When we talk about “Christian” behavior, we are talking about the behavior of those who have accepted, by faith, Jesus Christ as their Savior and thus are indwelt with His Holy Spirit (Romans 8:9), making it possible for them to serve God. Examples of Christian behavior are woven throughout Scripture. Indeed, our Savior Himself spoke at length about the way we are to behave toward others, friends and enemies. More than that, however, the life He lived, accentuated by His love and compassion for the lost, provides the consummate example of what Christian behavior should look like.

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Christians are “God’s workmanship, created in Christ Jesus to do good works” (Ephesians 2:10). And these last four words “to do good works” epitomize the behavior that glorifies God and makes Christ real to others. Granted, there are obstacles in our daily lives that can encumber our minds and hinder our spiritual progress, but only if we let them. Nonetheless, Christians are called to live lives that are “holy and pleasing to God” (Romans 12:1), and exemplary Christian behavior that allows us to fully commit ourselves to serving the Lord is made possible as we are empowered by the Holy Spirit who enables us to do the Father’s will (Romans 8:9). Indeed, “the eyes of the LORD range throughout the earth to strengthen those whose hearts are fully committed to Him” (2 Chronicles 16:9). Help
Christians are a chosen people, belonging to God so that we may declare His praises (1 Peter 2:9). To “declare His praises,” then, it is essential that we spend time in His Word not just so we can learn how to behave in Christian fashion, but also so we can battle against the schemes of Satan. As the apostle Paul pointed out, without this biblical knowledge we are not only subject to buying in to every new teaching that comes along, but we can also fall prey to “the cunning and craftiness of men in their deceitful scheming” (Ephesians 4:14). However, knowledge alone is not enough; we are called to do more than to know and believe. Christians are to be “doers of the Word” (James 1:22). As the apostle James informs us, we are deceiving ourselves if we think we are spiritual by only hearing the Word. Hearing is not the same as doing. “Faith by itself, if it is not accompanied by action, is dead” (James 2:17, 26). Faith must be demonstrated by actions.
The “actions” that glorify our Father in heaven are those that bear much fruit (John 15:8). This is, in fact, how we show we are His disciples. Indeed, the fruit of the Spirit—love, joy, peace, patience, kindness, goodness, faithfulness, gentleness, and self-control (Galatians 5:22-23)—should be the hallmark of Christian behavior, especially love. Yet our tendency is to sometimes look down on unbelievers or those whose lifestyles are not in sync with our Christian faith, and this is where the Christian life can be challenging. It is easy to show love to those who walk as we do. It’s not always so easy to be kind to those who ridicule our beliefs, show contempt for our Savior, or make a mockery of the institutions that Christians hold sacred. Yet Christ taught us to love our enemies and to pray for those who persecute us. Recall how He dealt with the woman caught in adultery. Her captors wanted her dead; our Savior showed compassion even though He was the One who would have to die for her (and our) sinful behavior (John 8:11). Jesus Christ came into the world to save sinners (1 Timothy 1:15), not to condemn them (John 3:17), and if Christ did not come to condemn sinners, neither should Christians.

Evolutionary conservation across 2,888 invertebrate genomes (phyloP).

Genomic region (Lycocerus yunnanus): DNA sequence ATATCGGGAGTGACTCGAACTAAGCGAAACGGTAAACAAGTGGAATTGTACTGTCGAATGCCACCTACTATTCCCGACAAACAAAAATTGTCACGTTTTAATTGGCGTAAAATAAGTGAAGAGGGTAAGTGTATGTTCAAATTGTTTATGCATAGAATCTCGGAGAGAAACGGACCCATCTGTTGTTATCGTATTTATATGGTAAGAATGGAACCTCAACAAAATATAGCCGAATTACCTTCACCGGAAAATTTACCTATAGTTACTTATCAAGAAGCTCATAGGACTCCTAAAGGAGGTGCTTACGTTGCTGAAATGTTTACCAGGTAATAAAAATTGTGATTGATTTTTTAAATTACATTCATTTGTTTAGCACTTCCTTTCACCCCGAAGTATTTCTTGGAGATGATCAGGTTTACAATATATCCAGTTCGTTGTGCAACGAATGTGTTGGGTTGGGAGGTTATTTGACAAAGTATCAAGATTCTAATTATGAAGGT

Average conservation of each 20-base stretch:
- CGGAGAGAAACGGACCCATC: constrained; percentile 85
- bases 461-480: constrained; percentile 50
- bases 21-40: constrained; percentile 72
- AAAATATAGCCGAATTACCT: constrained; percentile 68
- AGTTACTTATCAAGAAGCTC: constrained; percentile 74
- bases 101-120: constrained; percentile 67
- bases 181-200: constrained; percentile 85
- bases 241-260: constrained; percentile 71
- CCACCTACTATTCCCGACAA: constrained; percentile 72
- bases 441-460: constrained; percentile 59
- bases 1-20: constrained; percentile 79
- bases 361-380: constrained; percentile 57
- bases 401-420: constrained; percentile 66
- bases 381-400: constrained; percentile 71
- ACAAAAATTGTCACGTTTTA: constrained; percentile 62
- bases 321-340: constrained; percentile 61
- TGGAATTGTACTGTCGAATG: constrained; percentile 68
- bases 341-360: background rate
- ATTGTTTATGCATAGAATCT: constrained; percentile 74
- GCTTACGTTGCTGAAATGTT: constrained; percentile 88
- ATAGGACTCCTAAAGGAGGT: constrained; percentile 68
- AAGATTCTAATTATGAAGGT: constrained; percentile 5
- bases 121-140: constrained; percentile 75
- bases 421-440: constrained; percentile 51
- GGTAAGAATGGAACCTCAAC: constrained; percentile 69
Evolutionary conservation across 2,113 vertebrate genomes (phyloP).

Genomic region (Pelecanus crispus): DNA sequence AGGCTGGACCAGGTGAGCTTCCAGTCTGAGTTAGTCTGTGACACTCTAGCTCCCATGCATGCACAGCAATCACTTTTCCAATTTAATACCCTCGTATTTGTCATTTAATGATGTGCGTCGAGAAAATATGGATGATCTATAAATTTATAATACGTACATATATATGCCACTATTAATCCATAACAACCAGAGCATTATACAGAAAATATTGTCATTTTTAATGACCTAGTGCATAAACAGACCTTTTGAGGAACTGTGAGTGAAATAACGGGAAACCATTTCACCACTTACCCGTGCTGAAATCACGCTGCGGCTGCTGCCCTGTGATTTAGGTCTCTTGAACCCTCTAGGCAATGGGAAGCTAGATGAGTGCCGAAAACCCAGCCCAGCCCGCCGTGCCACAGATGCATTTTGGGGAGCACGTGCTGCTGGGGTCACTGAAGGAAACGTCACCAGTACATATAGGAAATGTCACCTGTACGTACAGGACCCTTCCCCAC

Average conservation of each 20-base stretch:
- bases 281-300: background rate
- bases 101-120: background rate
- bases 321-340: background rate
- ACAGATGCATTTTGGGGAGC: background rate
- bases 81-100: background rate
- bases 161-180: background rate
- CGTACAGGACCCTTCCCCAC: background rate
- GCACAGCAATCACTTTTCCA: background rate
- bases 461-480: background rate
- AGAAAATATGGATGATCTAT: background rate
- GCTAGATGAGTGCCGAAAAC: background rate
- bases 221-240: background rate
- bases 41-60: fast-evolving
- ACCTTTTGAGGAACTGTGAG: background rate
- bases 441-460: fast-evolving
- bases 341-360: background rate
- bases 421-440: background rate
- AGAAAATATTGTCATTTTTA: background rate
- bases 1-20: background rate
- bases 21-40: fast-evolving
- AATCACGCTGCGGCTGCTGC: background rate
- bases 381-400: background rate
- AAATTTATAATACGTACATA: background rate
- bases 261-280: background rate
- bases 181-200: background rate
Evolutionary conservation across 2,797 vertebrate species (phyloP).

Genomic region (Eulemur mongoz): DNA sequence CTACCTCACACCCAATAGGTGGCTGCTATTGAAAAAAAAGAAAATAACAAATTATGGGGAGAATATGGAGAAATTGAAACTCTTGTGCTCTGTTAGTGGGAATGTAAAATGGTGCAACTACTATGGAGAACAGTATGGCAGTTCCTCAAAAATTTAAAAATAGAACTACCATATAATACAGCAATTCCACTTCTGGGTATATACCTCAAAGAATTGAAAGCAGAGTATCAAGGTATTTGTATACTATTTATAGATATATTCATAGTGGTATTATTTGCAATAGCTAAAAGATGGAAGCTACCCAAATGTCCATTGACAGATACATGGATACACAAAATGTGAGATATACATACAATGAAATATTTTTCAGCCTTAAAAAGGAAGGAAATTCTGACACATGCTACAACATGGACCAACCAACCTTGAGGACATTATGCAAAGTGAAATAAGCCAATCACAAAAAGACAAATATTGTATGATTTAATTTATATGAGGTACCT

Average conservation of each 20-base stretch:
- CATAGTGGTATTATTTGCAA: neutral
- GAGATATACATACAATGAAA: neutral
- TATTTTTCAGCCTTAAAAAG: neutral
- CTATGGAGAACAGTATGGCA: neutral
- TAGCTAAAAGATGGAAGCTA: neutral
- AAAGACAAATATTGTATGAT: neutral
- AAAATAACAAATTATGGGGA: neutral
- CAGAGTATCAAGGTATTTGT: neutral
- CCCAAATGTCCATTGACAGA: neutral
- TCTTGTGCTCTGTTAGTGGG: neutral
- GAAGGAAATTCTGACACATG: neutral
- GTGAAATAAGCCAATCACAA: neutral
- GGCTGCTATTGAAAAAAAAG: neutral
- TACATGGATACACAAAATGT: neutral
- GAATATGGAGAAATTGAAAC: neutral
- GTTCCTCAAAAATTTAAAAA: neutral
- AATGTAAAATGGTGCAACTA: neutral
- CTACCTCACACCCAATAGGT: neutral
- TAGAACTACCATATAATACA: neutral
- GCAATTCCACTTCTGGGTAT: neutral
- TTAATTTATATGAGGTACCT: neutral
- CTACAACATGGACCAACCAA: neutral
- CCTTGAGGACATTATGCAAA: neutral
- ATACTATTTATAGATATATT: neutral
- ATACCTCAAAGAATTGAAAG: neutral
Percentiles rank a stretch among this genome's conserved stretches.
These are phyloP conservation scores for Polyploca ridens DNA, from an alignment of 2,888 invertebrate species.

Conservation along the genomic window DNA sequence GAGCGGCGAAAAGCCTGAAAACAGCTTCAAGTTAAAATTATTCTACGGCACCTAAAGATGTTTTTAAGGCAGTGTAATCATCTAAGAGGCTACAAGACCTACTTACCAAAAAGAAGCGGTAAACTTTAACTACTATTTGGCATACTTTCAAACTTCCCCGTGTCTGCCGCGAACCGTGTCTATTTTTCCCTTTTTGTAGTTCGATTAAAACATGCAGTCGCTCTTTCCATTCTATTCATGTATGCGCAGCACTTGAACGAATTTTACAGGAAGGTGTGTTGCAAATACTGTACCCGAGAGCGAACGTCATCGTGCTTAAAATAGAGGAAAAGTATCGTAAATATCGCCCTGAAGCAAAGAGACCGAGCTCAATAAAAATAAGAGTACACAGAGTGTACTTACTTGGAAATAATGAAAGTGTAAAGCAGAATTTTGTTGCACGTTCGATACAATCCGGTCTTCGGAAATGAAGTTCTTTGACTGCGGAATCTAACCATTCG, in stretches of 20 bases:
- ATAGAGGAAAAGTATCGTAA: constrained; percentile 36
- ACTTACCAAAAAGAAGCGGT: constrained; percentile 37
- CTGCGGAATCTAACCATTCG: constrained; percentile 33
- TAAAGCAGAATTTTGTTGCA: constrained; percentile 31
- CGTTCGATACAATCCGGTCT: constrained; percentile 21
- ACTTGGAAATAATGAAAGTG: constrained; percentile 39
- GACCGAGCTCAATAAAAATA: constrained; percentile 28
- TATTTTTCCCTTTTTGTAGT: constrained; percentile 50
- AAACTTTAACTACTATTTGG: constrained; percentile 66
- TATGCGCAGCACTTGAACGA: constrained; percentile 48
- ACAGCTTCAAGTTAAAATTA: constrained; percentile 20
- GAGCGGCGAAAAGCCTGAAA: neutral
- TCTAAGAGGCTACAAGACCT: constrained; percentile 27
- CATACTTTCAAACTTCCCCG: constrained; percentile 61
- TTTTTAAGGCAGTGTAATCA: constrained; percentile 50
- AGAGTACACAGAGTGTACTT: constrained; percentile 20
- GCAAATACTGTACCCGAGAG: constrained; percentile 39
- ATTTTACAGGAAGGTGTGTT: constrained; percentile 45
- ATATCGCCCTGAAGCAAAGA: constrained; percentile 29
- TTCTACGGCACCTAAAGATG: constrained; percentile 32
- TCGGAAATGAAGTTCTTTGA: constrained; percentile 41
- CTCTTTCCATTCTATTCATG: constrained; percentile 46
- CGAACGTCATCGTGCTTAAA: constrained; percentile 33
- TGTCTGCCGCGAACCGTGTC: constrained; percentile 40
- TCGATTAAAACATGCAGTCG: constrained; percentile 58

Christian behavior includes heeding Jesus’ call for us to be His witnesses to “the ends of the earth” (Acts 1:8). We are to share the gospel, which Paul defined as the death, burial, and resurrection of Christ (1 Corinthians 15:1-4). The validity of our witness is in how we live our lives. In the second half of Ephesians (chapters 4-6), Paul discusses Christian behavior which can best be summed up in these few words: “Be imitators of God…and live a life of love, just as Christ loved us and gave Himself up for us” (Ephesians 5:1-2).
Paul urged the Romans to “offer your bodies as living sacrifices” (Romans 12:2). This, ultimately, is the essence of true Christian behavior – surrendering our hearts and yielding our bodies to Christ so He might continue God’s work through us. We are to be beacons of light in a dark world, using our spiritual gifts to advance His kingdom. It is living here on earth the way Jesus lived when He was here. It also means living to please one Person – God. We do this when we abide in His Word and then live it out as we are enabled by His Spirit, just as our Savior did until He took His last breath. As He was dying on the cross, Christ looked out at His executioners and asked His Father to forgive them (Luke 23:34). Jesus was doing more than fulfilling prophecy and making “intercession for the transgressors” (Isaiah 53:12), He was practicing what He preached (Luke 6:27-28).